Director Jason Reitman and writer Diablo Cody last collaborated on the Oscar nominated JUNO. Cody won the Oscar for her screenplay, her first produced script. Some thought she was a one hit wonder following her entertaining, but not all that original, horror flick JENNIFER’S BODY. YOUNG ADULT proves them wrong.
This dark comedy follows Mavis Gary (Charlize Theron, MONSTER), a ghost writer for a popular tween girl book series. Her life is at a low point with the recent end of her marriage and the close of the book series. Everything seems even worse when she gets a birth announcement from Buddy Slade (Patrick Wilson, LITTLE CHILDREN), her old high school flame. So she gets the great idea of going back to her small hometown and break up his marriage.
In the little Minnesota town of Mercury, she was the prom queen and the envy of the other girls. Now she is approaching 40, dressing like she’s 20 and completely consumed with her own wants and desires. She is convinced that Buddy and she can get past his marriage to Beth (Elizabeth Reaser, TWILIGHT) and his newborn daughter. In a drunken confession at a bar, she reveals her plan to former classmate Matt Freehauf (Patton Oswalt, BIG FAN), who she only remembers as “hate crime boy.” In high school, jocks, believing he was gay, beat Matt severely, leaving him to use cane for the rest of his life. And that’s not the worst of his problems.
Theron does a remarkable job of creating a self absorbed homewrecker without an ounce of irony. Living on a diet of Diet Coke, booze and vacuous reality shows, she is a hot mess by day and then transforms herself with tons a makeup and hair extensions into a walking man trap beauty. This cougar has a serious case of arrested development. In her eyes, no one has changed since high school. She is a reprehensible person, but utterly fascinating.
Cody’s script does a precise balancing act to keep the audience engaged when the central character is so awful. It’s like watching a train wreck in slow motion. And sadly, because we know people like her, we look forward to the inevitable collision with reality. Along the way, we get to meet Buddy and Matt. Buddy is a stand-up guy and we understand why she wants him back. He was a bright spot in her life. Oswalt’s Matt is in his own form of arrested development. His hobbies include making homemade alcohol and creating custom action figures by combining different pieces of action figures together. He sticks around Mavis because as he says guys like him were born loving girls like her. Just her paying attention to him is a high school fantasy come true.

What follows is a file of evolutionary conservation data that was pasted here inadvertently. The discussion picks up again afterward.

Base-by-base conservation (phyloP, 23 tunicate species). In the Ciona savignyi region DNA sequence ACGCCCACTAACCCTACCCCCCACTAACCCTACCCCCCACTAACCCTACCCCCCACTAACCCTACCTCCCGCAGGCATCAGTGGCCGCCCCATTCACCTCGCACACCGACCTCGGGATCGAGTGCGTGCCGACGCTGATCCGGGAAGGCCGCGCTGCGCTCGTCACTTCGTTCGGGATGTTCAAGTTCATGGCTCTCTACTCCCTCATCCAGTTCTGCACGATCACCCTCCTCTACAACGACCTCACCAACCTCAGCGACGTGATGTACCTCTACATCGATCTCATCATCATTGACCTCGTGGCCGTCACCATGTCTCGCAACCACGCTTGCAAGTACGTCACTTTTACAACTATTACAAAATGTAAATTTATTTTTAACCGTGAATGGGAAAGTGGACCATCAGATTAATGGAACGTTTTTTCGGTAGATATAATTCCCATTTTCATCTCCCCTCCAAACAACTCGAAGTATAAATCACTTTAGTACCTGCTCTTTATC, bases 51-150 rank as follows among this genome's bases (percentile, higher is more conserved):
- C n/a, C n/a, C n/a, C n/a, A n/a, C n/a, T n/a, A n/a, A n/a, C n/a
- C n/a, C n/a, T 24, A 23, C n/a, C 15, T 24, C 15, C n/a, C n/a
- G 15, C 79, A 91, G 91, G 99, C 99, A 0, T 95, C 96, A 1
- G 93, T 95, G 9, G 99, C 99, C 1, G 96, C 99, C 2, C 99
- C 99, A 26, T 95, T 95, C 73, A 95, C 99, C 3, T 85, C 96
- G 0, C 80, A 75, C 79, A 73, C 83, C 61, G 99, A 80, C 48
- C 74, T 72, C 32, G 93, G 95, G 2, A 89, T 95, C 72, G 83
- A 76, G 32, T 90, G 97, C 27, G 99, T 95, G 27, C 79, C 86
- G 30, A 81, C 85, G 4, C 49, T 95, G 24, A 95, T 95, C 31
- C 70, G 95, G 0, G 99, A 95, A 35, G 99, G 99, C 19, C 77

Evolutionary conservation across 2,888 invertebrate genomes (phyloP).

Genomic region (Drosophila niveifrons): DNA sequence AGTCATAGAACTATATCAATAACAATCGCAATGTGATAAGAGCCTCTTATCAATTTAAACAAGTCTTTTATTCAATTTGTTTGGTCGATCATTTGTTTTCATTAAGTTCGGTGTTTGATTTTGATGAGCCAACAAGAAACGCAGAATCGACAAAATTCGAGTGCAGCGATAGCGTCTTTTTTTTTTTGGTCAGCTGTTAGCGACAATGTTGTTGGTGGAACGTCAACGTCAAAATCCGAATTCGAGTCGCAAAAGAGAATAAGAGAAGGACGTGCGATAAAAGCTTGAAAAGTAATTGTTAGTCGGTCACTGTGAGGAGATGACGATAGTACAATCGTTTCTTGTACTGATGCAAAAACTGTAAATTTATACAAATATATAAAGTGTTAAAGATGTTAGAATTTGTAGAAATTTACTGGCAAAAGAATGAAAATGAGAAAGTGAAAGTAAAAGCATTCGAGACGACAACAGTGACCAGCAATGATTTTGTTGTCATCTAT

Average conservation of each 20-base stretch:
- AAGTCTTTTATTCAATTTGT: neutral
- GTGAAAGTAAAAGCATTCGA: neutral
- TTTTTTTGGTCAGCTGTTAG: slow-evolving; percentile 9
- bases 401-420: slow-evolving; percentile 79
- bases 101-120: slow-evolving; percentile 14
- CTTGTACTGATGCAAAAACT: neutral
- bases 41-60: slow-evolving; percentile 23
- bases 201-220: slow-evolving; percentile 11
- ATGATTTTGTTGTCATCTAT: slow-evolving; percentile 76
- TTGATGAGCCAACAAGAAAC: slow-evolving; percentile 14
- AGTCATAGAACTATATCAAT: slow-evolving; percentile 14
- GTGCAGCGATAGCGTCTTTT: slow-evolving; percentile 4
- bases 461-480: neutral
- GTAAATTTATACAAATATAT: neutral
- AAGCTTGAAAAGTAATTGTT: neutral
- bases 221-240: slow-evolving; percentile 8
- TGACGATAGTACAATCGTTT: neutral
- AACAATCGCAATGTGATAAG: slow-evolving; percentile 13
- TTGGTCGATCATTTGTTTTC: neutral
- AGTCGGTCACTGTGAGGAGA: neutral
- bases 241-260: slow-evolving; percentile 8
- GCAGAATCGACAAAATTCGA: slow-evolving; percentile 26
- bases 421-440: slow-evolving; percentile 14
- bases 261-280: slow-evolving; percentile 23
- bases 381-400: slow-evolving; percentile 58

Cody walks this tight rope straight forward. Then when we come to the big moment of comeuppance and she surprises us. When it’s all finished, Mavis is taken down, but we have a newfound sympathy for her. We feel sorry for her, because we know why she is the way she is. Then Cody finds a moment perfect to close with that I will keep secret. This isn’t a film where the bad people see the error of their ways and everything is fixed with a nice bow on it.
Cody crafts wonderful characters and Theron and Oswalt bring them to life with depth and subtlety. Reitman simply serves the material. Throughout the film, Mavis seems to be calling out for someone to shake her straight, but in the same turn, puts down anyone who tries. She right when she says she has problems. If there is any lesson to be learned from this film, when your psycho ex calls to have drinks, don’t go.